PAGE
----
Professional Māori actors
In the 1980s the renaissance of Māori culture brought a spectacular growth of Māori actors on stage and screen. Leading actors such as Jim Moriarty, George Henare and Wi Kuki Kaa moved easily between mainstream European-styled theatre and Māori marae-based theatre. Rawiri Paratene and Rangimoana Taylor were among the early graduates of the New Zealand Drama School in the 1970s.
Māori theatre groups
With the formation of Māori theatre groups such as Maranga Mai in Auckland and Taki Rua Theatre in Wellington, the number of Māori actors grew. Taki Rua started as a bicultural company and then became purely Māori with seasons of plays in te reo Māori. In 1988 the New Zealand Drama School changed its name to Te Kura Toi Whakaari o Aotearoa: New Zealand Drama School, and adopted a bicultural approach to teaching drama.
Māori plays were widely performed in theatres all over the country, and Māori actors found international success in the films Once were warriors (1994), Whale rider (2003) and Boy (2010). They made Rena Owen, Keisha Castle-Hughes, Cliff Curtis and Taika Waititi nationally and internationally known names.
As the Pacific population grew, particularly in Auckland, Samoan actors started to make their presence felt. In 1977 Lani Tupu Junior became the first Samoan student at the NZ Drama School. Later Oscar Kightley and Dave Fane found fame as popular comedians, writers and stage and television actors.
During the making of Roger Donaldson’s film The bounty, actor Ian Mune watched ‘Wi Kuki Kaa, as the Tahitian chief, giving away his daughter to [Fletcher] Christian. It is a huge scene with crowds … the essence of the scene is the heartbreak of the chief at losing his daughter not just to a man … but to a new culture. The whole weight of the world is in that craggy, froggy face, and as the couple leaves, the tears stream down his craggy cheeks and he keens softly ... it is a deeply moving intimate moment, and Wi is magnificent.’1
A 1994 graduate of Toi Whakaari, Jacob Rajan, created a stir with his trilogy of solo plays exploring Indian themes, starting with the hugely popular Krishnan’s dairy. The face of New Zealand film, theatre and television had started to change dramatically. This was most evident in the increasing number of characters of different ethnicities appearing in New Zealand’s longest-running television soap opera, Shortland Street.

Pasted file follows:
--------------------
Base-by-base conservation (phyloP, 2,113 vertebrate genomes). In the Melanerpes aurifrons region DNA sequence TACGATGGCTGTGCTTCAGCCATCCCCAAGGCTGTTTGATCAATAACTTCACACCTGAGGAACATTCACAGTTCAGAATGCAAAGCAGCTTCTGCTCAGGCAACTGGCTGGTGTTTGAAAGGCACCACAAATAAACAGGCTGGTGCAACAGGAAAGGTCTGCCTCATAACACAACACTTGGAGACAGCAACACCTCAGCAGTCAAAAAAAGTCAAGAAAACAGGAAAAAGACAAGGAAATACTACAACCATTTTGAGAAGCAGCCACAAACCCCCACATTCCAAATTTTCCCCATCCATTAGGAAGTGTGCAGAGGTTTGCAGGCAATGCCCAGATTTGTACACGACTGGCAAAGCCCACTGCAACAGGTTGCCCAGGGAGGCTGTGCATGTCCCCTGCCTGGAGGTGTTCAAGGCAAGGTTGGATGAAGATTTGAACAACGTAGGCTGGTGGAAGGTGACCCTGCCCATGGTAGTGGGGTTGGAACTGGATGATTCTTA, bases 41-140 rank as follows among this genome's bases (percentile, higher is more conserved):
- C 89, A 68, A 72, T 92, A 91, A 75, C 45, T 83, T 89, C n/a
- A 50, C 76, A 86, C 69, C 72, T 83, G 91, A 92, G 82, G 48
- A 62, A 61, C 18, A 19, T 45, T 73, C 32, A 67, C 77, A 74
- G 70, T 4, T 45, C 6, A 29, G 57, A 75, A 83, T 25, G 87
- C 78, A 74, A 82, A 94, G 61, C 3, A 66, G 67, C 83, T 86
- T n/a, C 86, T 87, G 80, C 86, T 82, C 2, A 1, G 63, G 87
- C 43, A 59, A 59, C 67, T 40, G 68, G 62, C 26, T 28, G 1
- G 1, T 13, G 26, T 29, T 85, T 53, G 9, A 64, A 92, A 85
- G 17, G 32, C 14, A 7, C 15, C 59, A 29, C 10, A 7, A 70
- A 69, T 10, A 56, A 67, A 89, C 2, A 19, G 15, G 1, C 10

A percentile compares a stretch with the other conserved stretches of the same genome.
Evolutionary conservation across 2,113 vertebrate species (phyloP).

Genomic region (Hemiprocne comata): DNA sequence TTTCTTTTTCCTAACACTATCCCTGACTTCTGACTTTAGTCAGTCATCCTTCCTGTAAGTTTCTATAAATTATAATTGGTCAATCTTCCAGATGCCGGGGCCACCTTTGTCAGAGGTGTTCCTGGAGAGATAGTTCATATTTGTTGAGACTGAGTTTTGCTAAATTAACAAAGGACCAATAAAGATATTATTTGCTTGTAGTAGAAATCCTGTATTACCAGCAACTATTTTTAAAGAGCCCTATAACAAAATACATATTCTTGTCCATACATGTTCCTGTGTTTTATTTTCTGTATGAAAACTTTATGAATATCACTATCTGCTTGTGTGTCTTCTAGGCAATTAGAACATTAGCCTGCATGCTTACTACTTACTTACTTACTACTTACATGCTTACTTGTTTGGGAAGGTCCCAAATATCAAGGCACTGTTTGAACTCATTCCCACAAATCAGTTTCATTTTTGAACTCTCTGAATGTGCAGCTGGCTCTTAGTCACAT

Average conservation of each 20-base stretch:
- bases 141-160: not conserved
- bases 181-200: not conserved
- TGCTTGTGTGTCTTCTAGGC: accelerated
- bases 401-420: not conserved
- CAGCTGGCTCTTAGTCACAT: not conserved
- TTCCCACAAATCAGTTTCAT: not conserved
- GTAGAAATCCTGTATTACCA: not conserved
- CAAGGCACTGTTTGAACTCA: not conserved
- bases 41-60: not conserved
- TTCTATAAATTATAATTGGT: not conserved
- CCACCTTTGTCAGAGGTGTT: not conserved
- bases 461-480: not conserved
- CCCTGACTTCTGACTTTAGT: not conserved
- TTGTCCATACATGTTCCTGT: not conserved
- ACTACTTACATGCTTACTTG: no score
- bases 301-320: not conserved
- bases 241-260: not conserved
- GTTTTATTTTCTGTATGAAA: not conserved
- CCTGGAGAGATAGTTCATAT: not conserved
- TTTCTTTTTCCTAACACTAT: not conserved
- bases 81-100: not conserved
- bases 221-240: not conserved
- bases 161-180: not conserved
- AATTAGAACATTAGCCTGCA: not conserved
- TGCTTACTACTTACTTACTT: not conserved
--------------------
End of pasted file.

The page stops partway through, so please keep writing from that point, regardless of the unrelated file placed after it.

Actors turned to creating and performing plays based on their diverse cultural backgrounds. In 1999 Dianna Fuemana, of Niuean and Samoan parentage, included the Niuean language in Mapaki. The same year, 19-year-old Madeleine Sami (of Irish and Fijian Indian descent) created a sensation performing as a Fijian matriarch and numerous family members in Toa Fraser’s play No. 2. The actor, writer and poet Lynda Chanwai-Earle (a fourth-generation Chinese New Zealander) wrote the first authentic New Zealand-Chinese play, Ka shue (1995).
New forms of theatre training
The restructuring of the education system in the 1990s meant that courses on every conceivable aspect of the performing arts, including many Māori performing arts courses, became available at all levels, from university degrees and polytechnic diplomas to NCEA standards in secondary schools.
Most New Zealand actors combine stage acting with film and television work, and a growing number have developed international careers. They include Anna Paquin, who won an academy award at age 11 for her role in The piano (1993); Lucy Lawless, who played the title role in the US TV series Xena: warrior princess; and the comic actor Rhys Darby, best known as Murray Hewitt, the unstable band manager in Flight of the Conchords.
Acting as a profession
In the 2000s it remained difficult for graduating students of theatre to find work in an already overcrowded profession, in a country with a small population. Worldwide, it is estimated that 85–90% of actors are unemployed (as actors) at any time. In 2012 the average annual income for actors, dancers and other entertainers was estimated at $26,500. Aspiring actors were unlikely to be deterred by these statistics.